Conference on Complex Systems Close this Window
Robert Axelrod Robert Axelrod
Arthur W. Bromage Distinguished University Professor of Political Science and Public Policy, Gerald R. Ford School of Public Policy, University of Michigan
Homepage

The Evolution of Ethnocentric Behavior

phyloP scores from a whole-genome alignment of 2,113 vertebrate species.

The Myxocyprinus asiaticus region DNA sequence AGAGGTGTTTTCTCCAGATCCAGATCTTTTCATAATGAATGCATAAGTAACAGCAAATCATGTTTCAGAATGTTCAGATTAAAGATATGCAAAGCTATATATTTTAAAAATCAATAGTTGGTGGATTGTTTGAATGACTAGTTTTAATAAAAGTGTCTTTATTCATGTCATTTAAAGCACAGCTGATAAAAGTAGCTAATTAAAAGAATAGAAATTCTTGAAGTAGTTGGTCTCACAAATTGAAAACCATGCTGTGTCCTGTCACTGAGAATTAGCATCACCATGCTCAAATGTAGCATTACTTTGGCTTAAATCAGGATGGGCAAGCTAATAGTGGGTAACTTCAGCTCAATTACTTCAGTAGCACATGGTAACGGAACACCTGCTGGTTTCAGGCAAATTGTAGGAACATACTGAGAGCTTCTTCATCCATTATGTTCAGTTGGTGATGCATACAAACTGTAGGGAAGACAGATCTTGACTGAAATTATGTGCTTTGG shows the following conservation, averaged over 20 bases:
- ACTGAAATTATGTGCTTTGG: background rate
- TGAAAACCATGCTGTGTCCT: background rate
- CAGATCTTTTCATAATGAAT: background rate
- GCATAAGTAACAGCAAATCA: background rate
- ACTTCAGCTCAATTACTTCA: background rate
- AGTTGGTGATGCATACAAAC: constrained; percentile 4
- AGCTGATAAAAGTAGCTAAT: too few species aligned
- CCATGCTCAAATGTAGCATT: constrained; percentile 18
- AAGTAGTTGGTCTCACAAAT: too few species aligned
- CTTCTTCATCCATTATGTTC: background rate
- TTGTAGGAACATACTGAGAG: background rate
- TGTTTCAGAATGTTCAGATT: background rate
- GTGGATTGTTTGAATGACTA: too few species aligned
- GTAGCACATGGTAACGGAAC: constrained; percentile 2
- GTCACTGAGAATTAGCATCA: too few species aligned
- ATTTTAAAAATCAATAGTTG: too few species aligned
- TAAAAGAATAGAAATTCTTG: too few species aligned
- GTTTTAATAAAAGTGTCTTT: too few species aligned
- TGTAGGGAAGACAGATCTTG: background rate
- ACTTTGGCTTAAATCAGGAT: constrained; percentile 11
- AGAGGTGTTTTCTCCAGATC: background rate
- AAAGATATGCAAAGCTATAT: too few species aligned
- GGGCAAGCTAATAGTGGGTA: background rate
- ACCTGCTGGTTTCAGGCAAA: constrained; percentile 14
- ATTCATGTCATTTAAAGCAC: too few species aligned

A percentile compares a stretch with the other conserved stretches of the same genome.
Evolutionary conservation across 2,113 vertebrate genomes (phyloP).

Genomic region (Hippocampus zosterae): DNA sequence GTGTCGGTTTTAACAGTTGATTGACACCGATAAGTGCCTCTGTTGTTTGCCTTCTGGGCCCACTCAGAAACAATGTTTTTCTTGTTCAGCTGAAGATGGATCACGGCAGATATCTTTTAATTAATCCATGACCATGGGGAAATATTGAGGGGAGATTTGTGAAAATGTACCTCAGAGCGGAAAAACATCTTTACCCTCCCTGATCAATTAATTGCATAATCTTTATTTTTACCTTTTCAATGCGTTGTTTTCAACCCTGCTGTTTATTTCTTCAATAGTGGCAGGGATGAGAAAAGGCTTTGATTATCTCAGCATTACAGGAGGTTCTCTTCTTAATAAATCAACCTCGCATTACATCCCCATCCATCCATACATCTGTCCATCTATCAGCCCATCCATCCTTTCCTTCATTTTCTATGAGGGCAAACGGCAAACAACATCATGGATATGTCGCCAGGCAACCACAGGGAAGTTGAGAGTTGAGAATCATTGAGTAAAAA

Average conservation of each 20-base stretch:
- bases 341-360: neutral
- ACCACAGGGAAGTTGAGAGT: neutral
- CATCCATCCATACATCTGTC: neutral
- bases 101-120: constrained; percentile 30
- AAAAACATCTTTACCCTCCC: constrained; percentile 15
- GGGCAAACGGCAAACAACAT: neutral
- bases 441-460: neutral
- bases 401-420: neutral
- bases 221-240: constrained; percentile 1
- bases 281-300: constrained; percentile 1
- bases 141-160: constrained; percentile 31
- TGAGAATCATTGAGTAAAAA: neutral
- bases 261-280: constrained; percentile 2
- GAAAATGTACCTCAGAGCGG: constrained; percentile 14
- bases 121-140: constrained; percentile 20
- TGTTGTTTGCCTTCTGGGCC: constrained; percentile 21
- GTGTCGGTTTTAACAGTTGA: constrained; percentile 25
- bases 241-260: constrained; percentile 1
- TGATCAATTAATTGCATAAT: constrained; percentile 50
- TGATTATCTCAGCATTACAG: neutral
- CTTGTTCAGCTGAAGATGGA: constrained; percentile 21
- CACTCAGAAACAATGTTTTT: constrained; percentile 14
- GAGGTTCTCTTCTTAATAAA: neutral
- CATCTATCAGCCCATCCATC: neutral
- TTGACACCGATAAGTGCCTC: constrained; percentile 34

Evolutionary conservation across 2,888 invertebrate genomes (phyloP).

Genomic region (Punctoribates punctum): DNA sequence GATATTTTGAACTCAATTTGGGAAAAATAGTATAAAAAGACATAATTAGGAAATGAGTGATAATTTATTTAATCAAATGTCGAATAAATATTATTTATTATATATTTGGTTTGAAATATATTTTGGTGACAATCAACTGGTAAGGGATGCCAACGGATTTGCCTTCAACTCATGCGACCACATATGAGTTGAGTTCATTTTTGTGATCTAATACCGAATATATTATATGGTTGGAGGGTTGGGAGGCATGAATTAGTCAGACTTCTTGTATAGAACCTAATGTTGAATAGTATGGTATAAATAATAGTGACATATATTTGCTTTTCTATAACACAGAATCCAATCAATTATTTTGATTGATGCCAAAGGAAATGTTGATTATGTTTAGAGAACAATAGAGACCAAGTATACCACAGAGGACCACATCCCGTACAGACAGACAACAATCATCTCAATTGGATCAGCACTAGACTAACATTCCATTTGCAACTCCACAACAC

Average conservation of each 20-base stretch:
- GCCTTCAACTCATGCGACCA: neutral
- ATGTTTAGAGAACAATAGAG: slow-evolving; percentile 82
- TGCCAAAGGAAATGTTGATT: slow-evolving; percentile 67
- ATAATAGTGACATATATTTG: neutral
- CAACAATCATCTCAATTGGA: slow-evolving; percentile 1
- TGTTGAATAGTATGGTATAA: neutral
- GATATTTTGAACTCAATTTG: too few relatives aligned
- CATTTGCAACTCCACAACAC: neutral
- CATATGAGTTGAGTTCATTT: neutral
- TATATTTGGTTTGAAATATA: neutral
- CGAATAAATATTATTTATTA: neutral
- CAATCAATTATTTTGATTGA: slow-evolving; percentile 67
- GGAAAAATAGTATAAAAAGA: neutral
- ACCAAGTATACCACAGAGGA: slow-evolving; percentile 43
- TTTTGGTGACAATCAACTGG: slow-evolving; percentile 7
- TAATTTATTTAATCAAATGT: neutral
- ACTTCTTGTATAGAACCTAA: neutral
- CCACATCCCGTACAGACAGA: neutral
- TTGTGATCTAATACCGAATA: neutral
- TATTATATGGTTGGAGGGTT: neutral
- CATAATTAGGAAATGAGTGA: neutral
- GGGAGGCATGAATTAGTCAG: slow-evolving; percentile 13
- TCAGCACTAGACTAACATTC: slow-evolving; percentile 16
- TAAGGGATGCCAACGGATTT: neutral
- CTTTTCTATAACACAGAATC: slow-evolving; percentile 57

Ethnocentrism is a nearly universal syndrome of attitudes and behaviors, including cooperation with members of the in-group, but not out-groups. A simple agent-based model demonstrates how patterns of behavior can emerge from a model of local competition between individuals in which strategies are inherited by means of genetics, culture or (most plausibly) both. Simulation results show that ethnocentric behavior can evolve even when direct reciprocity is impossible, opportunities for free riding exist, and individuals have minimal cognitive ability. When cooperating is relatively costly, ethnocentric behavior can even be necessary to sustain cooperation.